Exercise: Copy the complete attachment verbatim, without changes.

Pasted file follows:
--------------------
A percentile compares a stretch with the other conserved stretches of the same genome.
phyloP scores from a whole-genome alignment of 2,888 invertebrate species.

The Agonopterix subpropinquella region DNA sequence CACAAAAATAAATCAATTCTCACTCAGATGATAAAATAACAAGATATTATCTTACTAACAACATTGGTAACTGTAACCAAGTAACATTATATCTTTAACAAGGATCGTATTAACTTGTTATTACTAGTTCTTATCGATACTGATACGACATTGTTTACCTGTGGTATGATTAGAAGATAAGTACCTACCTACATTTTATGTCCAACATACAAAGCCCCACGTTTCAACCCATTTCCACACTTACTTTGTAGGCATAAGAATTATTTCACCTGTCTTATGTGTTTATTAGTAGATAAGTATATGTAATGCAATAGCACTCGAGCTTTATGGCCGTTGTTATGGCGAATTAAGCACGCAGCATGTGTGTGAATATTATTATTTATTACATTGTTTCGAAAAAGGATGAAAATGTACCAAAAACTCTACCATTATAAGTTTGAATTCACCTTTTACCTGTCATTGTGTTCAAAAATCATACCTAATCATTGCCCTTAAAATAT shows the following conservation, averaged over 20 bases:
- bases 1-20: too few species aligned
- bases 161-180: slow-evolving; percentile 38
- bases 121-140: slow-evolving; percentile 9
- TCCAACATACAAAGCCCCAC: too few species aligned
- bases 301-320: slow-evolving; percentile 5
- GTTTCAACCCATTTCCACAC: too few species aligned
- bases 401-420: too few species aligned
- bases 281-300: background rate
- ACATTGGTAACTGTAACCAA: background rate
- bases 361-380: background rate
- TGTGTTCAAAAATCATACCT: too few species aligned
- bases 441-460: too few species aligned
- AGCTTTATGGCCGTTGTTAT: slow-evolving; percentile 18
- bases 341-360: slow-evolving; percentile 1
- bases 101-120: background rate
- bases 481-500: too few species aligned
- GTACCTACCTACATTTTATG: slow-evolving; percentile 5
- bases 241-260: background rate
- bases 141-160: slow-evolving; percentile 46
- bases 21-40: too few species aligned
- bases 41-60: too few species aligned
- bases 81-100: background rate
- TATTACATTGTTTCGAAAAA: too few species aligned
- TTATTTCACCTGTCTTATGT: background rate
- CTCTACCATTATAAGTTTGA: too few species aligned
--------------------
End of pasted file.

A percentile compares a stretch with the other conserved stretches of the same genome.
phyloP scores from a whole-genome alignment of 2,888 invertebrate species.

The Agonopterix subpropinquella region DNA sequence CACAAAAATAAATCAATTCTCACTCAGATGATAAAATAACAAGATATTATCTTACTAACAACATTGGTAACTGTAACCAAGTAACATTATATCTTTAACAAGGATCGTATTAACTTGTTATTACTAGTTCTTATCGATACTGATACGACATTGTTTACCTGTGGTATGATTAGAAGATAAGTACCTACCTACATTTTATGTCCAACATACAAAGCCCCACGTTTCAACCCATTTCCACACTTACTTTGTAGGCATAAGAATTATTTCACCTGTCTTATGTGTTTATTAGTAGATAAGTATATGTAATGCAATAGCACTCGAGCTTTATGGCCGTTGTTATGGCGAATTAAGCACGCAGCATGTGTGTGAATATTATTATTTATTACATTGTTTCGAAAAAGGATGAAAATGTACCAAAAACTCTACCATTATAAGTTTGAATTCACCTTTTACCTGTCATTGTGTTCAAAAATCATACCTAATCATTGCCCTTAAAATAT shows the following conservation, averaged over 20 bases:
- bases 1-20: too few species aligned
- bases 161-180: slow-evolving; percentile 38
- bases 121-140: slow-evolving; percentile 9
- TCCAACATACAAAGCCCCAC: too few species aligned
- bases 301-320: slow-evolving; percentile 5
- GTTTCAACCCATTTCCACAC: too few species aligned
- bases 401-420: too few species aligned
- bases 281-300: background rate
- ACATTGGTAACTGTAACCAA: background rate
- bases 361-380: background rate
- TGTGTTCAAAAATCATACCT: too few species aligned
- bases 441-460: too few species aligned
- AGCTTTATGGCCGTTGTTAT: slow-evolving; percentile 18
- bases 341-360: slow-evolving; percentile 1
- bases 101-120: background rate
- bases 481-500: too few species aligned
- GTACCTACCTACATTTTATG: slow-evolving; percentile 5
- bases 241-260: background rate
- bases 141-160: slow-evolving; percentile 46
- bases 21-40: too few species aligned
- bases 41-60: too few species aligned
- bases 81-100: background rate
- TATTACATTGTTTCGAAAAA: too few species aligned
- TTATTTCACCTGTCTTATGT: background rate
- CTCTACCATTATAAGTTTGA: too few species aligned